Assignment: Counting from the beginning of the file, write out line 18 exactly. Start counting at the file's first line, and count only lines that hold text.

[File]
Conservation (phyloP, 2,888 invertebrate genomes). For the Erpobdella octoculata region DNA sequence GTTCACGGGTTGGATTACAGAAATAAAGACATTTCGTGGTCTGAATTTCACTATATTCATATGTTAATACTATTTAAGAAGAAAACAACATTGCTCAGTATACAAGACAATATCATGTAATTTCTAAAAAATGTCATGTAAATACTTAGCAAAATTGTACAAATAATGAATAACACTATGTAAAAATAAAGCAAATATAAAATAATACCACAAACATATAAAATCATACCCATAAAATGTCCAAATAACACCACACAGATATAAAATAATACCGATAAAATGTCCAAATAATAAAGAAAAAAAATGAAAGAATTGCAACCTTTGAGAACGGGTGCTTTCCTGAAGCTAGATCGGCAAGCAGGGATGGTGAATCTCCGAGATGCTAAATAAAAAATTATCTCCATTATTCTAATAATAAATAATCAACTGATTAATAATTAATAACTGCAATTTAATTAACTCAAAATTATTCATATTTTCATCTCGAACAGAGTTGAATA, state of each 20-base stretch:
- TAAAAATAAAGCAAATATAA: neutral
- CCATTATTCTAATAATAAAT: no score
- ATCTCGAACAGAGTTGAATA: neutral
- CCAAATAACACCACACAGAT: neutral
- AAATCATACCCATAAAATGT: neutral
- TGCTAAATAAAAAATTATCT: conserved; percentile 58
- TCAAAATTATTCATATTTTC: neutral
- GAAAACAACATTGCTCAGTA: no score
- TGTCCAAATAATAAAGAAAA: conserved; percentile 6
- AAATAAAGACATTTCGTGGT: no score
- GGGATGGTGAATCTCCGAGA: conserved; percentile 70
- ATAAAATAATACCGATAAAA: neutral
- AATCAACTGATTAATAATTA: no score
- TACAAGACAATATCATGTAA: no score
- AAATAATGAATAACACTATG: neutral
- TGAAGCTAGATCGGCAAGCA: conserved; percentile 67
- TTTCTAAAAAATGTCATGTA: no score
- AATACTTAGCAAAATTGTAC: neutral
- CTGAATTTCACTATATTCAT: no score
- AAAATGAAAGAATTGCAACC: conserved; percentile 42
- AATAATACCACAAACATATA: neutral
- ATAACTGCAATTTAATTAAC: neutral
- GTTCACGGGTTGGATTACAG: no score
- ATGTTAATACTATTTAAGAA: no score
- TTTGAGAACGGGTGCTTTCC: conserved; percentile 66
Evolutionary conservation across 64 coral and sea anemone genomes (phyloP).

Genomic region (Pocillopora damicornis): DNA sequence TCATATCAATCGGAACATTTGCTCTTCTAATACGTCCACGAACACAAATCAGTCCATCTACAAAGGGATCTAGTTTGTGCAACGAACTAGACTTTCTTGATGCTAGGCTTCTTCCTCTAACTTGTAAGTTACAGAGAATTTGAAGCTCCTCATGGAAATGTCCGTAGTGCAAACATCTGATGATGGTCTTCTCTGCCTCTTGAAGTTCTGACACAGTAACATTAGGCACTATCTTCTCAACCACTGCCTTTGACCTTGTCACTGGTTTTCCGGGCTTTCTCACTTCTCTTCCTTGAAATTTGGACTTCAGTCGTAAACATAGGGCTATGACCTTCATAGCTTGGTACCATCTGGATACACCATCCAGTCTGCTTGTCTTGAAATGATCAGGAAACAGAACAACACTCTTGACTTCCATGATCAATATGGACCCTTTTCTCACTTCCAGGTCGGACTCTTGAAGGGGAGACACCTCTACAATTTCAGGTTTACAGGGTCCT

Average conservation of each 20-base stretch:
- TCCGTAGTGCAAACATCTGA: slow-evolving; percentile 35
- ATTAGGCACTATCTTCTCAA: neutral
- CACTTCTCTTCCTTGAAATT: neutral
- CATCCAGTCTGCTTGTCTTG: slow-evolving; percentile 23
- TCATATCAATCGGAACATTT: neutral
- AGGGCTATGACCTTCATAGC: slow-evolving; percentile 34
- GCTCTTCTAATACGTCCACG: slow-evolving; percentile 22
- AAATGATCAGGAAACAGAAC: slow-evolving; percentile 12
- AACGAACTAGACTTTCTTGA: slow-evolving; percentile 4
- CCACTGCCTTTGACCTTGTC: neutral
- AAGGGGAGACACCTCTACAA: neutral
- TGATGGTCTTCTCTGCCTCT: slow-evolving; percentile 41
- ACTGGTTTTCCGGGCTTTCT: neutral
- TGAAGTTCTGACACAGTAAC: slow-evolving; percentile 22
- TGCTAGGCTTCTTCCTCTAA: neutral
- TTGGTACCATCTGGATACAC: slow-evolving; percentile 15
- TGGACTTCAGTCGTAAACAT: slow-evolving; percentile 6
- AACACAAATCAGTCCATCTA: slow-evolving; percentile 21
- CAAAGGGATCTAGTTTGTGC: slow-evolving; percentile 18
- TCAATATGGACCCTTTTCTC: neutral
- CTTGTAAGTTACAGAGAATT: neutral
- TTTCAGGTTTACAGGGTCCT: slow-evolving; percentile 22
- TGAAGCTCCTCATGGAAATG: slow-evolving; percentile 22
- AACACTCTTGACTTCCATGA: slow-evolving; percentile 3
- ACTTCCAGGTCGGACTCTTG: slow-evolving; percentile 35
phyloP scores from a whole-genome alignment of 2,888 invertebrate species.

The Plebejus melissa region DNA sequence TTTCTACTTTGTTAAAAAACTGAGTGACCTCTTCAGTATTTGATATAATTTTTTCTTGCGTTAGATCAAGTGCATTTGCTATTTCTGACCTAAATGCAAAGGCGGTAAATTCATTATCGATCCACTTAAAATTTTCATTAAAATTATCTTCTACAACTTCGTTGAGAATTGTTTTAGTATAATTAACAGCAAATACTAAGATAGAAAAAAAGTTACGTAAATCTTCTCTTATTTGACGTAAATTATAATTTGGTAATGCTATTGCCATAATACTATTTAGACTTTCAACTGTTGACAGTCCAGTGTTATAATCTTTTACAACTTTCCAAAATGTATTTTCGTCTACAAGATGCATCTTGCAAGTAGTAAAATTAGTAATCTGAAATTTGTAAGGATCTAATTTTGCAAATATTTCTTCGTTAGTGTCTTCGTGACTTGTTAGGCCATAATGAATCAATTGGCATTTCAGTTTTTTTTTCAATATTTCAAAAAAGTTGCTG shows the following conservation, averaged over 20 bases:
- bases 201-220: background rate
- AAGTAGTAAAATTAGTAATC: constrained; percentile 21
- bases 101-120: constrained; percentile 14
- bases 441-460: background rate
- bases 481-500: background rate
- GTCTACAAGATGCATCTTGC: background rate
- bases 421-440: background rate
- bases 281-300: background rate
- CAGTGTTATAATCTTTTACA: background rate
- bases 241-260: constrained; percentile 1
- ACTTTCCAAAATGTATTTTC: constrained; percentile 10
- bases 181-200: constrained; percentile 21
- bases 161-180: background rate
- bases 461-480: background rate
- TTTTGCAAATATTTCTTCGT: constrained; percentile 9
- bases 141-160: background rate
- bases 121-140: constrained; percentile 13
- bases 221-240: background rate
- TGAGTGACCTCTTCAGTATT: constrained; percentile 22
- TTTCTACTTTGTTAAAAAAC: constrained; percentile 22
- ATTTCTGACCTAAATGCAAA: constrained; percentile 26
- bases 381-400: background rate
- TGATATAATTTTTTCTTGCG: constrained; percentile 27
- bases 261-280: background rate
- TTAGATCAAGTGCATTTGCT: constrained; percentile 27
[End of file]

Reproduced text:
- TTTCTAAAAAATGTCATGTA: no score